Star-gazers who have not enumerated them among the moons of the earth

- - Charles Simic, "Breasts"
Dedication
For John-Carlos, Grace, and Bruno
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The world changed while I slept, and much to my surprise, no one had consulted me.
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Amazon.com Product Description (ISBN 0743246411, Paperback)

“Have mercy on me, Lord, I am Cuban.” In 1962, Carlos Eire was one of 14,000 children airlifted out of Cuba—exiled from his family, his country, and his own childhood by the revolution. The memories of Carlos's life in Havana, cut short when he was just eleven years old, are at the heart of this stunning, evocative, and unforgettable memoir.

Waiting for Snow in Havana is both an exorcism and an ode to a paradise lost. For the Cuba of Carlos’s youth—with its lizards and turquoise seas and sun-drenched siestas—becomes an island of condemnation once a cigar-smoking guerrilla named Fidel Castro ousts President Batista on January 1, 1959. Suddenly the music in the streets sounds like gunfire. Christmas is made illegal, political dissent leads to imprisonment, and too many of Carlos's friends are leaving Cuba for a place as far away and unthinkable as the United States. Carlos will end up there, too, and fulfill his mother's dreams by becoming a modern American man—even if his soul remains in the country he left behind.

Narrated with the urgency of a confession, Waiting for Snow in Havana is a eulogy for a native land and a loving testament to the collective spirit of Cubans everywhere.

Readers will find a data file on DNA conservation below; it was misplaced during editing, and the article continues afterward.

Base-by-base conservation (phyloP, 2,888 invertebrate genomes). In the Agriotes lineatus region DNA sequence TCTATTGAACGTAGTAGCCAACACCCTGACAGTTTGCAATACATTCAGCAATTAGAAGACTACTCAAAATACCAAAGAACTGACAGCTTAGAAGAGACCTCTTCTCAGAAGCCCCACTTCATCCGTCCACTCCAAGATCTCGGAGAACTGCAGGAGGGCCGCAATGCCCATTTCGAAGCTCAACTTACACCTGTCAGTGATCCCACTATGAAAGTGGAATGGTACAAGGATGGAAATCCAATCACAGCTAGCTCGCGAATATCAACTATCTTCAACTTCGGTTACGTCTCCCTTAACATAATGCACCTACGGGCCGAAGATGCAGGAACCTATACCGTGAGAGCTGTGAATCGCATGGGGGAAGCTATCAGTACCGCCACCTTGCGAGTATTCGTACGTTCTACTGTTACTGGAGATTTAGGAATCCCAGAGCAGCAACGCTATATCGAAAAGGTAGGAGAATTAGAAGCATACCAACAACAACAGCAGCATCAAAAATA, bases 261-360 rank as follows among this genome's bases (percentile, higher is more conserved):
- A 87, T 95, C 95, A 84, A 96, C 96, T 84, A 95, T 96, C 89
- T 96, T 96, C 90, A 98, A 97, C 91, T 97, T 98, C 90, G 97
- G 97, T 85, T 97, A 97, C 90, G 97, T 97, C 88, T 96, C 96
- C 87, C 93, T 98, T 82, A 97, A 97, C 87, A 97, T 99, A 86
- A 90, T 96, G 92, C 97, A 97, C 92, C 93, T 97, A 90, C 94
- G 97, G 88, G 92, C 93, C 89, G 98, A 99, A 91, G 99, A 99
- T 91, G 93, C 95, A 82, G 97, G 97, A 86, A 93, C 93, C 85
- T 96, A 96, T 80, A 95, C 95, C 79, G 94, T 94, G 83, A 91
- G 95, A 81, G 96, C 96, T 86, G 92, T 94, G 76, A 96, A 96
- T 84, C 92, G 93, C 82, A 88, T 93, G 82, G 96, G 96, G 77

(retrieved from Amazon Thu, 12 Mar 2015 18:16:10 -0400)

(see all 5 descriptions)

"In 1962, at the age of eleven, Carlos Eire was one of 14,000 children airlifted out of Cuba, his parents left behind. His life until then is the subject of Waiting for Snow in Havana, a wry, heartbreaking, intoxicatingly beautiful memoir of growing up in a privileged Havana household - and of being exiled from his own childhood by the Cuban revolution." "That childhood, until his world changes, is as joyous and troubled as any other - but with exotic differences. Lizards roam the house and grounds. Fights aren't waged with snowballs but with breadfruit. The rich are outlandishly rich, like the eight-year-old son of a sugar baron who has a real miniature race car, or the neighbor with a private animal garden, complete with tiger. All this is bathed in sunlight and shades of turquoise and tangerine: the island of Cuba, says one of the stern monks at Carlos's school, might have been the original Paradise - and it is tempting to believe." "His father is a municipal judge and an obsessive collector of art and antiques, convinced that in a past life he was Louis XVI and that his wife was Marie Antoinette. His mother looks to the future; conceived on a transatlantic liner bound for Cuba from Spain, she wants her children to be modern, which means embracing all things American. His older brother electrocutes lizards. Surrounded by eccentrics, in a home crammed with portraits of Jesus that speak to him in dreams and nightmares, Carlos searches for secret proofs of the existence of God." "Then, in January 1959, President Batista is suddenly gone, a cigar-smoking guerrilla named Castro has taken his place, and Christmas is canceled. The echo of firing squads is everywhere. At the Aquarium of the Revolution, sharks multiply in a swimming pool. And one by one, the author's schoolmates begin to disappear - spirited away to the United States. Carlos will end up there himself, alone, never to see his father again."--BOOK JACKET.… (more)